"We gave it 100 percent, and I think we were successful," Brewer said afterward in an interview with the Republic on Capitol Hill. "It just felt good."

Although Air Force officials made no promises, the governor said they noted Luke's strengths, including strong community support, good year-round flying weather, and the Barry M. Goldwater Air Force Range, a 2.7 million-acre pilot training area.

"All the puzzle pieces fit together," Brewer said.


The one weakness that Air Force officials raised is that Maricopa County is a so-called "non-attainment area" under the Clean Air Act, meaning that it does not meet federal standards for the amount of fine particulate dust and soot in the air.

Brewer said Air Force officials expressed some concern about the pollution but said they did not expect that any F-35s brought to the base would add significantly to the problem.

By Jason Sherman
April 13, 2010 at 5:00 AM

The Pentagon's public affairs shop attempted last week to steer Defense Department reporters away from the math laid out in DOD's own F-35 Selected Acquisition Report -- which definitively says the total cost for Joint Strike Fighter program will increase to as much as $388 billion this June. (See pages 36 and 37 of the report.)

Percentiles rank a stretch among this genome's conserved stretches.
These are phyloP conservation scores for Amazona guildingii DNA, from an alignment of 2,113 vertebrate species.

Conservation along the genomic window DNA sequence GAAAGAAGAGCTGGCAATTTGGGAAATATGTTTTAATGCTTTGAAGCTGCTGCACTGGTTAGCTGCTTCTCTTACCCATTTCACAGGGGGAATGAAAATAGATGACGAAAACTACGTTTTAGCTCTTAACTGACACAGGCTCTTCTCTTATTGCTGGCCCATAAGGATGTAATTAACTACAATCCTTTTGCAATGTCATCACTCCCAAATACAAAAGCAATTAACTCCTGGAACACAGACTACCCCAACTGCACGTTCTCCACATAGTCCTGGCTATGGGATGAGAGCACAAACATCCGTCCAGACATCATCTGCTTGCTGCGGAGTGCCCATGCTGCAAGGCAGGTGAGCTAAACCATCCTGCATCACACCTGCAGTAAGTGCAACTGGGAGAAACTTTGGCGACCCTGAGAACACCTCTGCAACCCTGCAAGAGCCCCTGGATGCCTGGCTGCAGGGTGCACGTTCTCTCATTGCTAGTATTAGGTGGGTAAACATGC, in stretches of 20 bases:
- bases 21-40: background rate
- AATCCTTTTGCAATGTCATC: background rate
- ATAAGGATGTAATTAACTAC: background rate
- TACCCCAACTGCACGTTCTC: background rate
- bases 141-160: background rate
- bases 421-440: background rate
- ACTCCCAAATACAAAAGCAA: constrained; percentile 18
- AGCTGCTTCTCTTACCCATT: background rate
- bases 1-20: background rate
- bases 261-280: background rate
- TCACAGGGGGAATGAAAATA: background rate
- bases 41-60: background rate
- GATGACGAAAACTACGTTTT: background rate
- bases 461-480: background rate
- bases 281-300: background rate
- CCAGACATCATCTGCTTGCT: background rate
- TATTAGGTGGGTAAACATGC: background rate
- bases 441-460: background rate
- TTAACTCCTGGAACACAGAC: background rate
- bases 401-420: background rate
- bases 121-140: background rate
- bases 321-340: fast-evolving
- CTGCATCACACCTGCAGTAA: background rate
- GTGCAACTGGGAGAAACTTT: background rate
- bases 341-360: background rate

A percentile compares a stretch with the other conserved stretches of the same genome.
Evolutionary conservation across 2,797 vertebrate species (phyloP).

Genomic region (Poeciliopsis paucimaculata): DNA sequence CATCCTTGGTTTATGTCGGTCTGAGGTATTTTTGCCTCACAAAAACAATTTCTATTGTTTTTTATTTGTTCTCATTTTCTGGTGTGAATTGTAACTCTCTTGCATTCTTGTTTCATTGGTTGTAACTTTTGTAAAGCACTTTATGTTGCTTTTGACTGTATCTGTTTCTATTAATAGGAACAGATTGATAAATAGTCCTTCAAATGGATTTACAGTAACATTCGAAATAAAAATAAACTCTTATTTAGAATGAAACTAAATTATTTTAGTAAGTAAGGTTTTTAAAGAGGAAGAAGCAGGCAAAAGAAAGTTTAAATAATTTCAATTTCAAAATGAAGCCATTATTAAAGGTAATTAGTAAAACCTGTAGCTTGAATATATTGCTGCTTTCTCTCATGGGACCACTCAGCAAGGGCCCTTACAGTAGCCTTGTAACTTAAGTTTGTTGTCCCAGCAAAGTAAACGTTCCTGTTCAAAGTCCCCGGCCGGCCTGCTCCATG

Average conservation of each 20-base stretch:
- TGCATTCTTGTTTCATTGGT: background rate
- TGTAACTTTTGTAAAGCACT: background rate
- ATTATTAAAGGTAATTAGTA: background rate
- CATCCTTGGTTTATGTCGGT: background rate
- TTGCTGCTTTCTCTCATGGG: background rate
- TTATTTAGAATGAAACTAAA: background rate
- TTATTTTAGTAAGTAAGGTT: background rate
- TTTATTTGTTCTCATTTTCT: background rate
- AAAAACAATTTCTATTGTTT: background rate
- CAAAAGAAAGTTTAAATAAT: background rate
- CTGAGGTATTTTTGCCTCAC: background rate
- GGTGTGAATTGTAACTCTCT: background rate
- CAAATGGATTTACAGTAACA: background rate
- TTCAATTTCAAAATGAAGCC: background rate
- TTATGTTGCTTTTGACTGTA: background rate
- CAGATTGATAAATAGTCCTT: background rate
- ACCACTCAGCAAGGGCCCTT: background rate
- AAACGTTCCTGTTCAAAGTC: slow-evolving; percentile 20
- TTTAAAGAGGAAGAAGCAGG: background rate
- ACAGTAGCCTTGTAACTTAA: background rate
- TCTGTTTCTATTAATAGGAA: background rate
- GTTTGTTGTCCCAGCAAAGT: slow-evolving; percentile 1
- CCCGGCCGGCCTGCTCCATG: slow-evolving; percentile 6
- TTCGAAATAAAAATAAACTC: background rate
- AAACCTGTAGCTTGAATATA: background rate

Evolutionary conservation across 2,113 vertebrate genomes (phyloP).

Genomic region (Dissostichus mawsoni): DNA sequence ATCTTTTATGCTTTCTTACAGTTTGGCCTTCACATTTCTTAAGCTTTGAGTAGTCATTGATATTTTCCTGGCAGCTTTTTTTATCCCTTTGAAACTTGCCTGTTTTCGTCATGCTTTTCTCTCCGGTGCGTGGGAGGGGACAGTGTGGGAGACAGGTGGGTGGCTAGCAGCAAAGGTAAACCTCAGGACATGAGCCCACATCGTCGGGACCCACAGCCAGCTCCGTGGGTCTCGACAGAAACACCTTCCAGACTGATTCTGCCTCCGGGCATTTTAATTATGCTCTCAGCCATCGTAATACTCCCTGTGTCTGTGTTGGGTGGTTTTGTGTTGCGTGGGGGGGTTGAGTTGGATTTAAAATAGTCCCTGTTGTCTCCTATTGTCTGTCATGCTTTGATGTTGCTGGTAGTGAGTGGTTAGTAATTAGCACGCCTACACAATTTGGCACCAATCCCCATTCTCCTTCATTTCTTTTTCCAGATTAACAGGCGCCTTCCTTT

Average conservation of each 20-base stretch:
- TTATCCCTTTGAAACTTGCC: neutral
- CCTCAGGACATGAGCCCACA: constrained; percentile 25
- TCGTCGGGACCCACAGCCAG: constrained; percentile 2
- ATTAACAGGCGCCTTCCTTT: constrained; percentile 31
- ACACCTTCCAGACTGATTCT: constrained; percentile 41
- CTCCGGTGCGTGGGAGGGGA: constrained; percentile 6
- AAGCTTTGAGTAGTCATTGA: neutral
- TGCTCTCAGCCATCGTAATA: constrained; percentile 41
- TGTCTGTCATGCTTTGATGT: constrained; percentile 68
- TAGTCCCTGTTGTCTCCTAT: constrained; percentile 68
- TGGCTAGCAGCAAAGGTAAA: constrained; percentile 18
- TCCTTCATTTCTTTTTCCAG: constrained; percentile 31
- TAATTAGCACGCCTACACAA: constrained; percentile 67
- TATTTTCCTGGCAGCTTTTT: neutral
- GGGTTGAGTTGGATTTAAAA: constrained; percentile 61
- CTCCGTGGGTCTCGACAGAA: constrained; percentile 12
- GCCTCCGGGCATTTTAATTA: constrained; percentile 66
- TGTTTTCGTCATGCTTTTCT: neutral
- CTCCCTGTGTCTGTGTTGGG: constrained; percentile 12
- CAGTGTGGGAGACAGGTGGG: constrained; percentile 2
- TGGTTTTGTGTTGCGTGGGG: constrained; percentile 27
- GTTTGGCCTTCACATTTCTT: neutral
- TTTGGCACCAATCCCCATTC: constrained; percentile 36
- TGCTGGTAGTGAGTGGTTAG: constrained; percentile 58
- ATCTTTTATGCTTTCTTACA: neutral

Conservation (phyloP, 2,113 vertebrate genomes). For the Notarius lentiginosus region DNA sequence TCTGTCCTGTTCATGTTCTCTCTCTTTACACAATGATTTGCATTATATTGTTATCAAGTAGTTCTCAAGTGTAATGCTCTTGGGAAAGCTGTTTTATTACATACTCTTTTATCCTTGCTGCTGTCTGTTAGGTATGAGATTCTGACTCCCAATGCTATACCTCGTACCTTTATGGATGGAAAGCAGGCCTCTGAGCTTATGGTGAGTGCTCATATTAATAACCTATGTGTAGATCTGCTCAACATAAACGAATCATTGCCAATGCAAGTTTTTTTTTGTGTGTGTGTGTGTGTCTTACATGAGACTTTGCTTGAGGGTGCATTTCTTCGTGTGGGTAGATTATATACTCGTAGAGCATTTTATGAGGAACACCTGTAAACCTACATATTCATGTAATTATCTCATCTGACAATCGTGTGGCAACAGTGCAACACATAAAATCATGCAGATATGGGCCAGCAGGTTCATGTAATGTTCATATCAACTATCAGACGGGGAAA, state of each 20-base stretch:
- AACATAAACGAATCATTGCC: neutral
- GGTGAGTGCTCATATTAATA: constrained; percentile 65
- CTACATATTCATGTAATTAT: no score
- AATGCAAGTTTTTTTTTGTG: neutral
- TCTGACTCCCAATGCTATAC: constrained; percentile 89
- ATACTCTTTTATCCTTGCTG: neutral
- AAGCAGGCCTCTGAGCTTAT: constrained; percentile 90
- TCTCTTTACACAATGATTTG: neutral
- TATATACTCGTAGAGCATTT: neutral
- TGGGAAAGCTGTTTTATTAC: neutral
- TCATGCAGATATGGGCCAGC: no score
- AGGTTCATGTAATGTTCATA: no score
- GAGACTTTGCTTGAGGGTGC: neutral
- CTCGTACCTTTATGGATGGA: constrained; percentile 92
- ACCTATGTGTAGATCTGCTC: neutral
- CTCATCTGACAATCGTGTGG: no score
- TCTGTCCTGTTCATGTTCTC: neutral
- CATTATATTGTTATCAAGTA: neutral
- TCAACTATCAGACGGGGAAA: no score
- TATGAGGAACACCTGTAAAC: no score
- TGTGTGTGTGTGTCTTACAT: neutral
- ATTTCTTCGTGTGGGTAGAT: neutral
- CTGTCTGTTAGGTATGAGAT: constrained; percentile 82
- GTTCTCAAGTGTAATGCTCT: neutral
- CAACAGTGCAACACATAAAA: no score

However, at least one key lawmaker has questions about the numbers laid out in the document -- the sole basis for the math cited in our story (derided by a Pentagon spokesman as "fuzzy," though no one -- including DOD-- has yet to explain how that could be given that the numbers are in the SAR).

Sen. John Thune (R-SD), ranking member of the Senate Armed Services airland subcommittee, this morning referred to the F-35 SAR at a hearing on tactical aircraft programs. He suggested that an upwardly revised JSF independent cost estimate will raise questions about the affordability of the Pentagon's plans to buy 2,443 of the fighters, just as we reported. Here's what he said: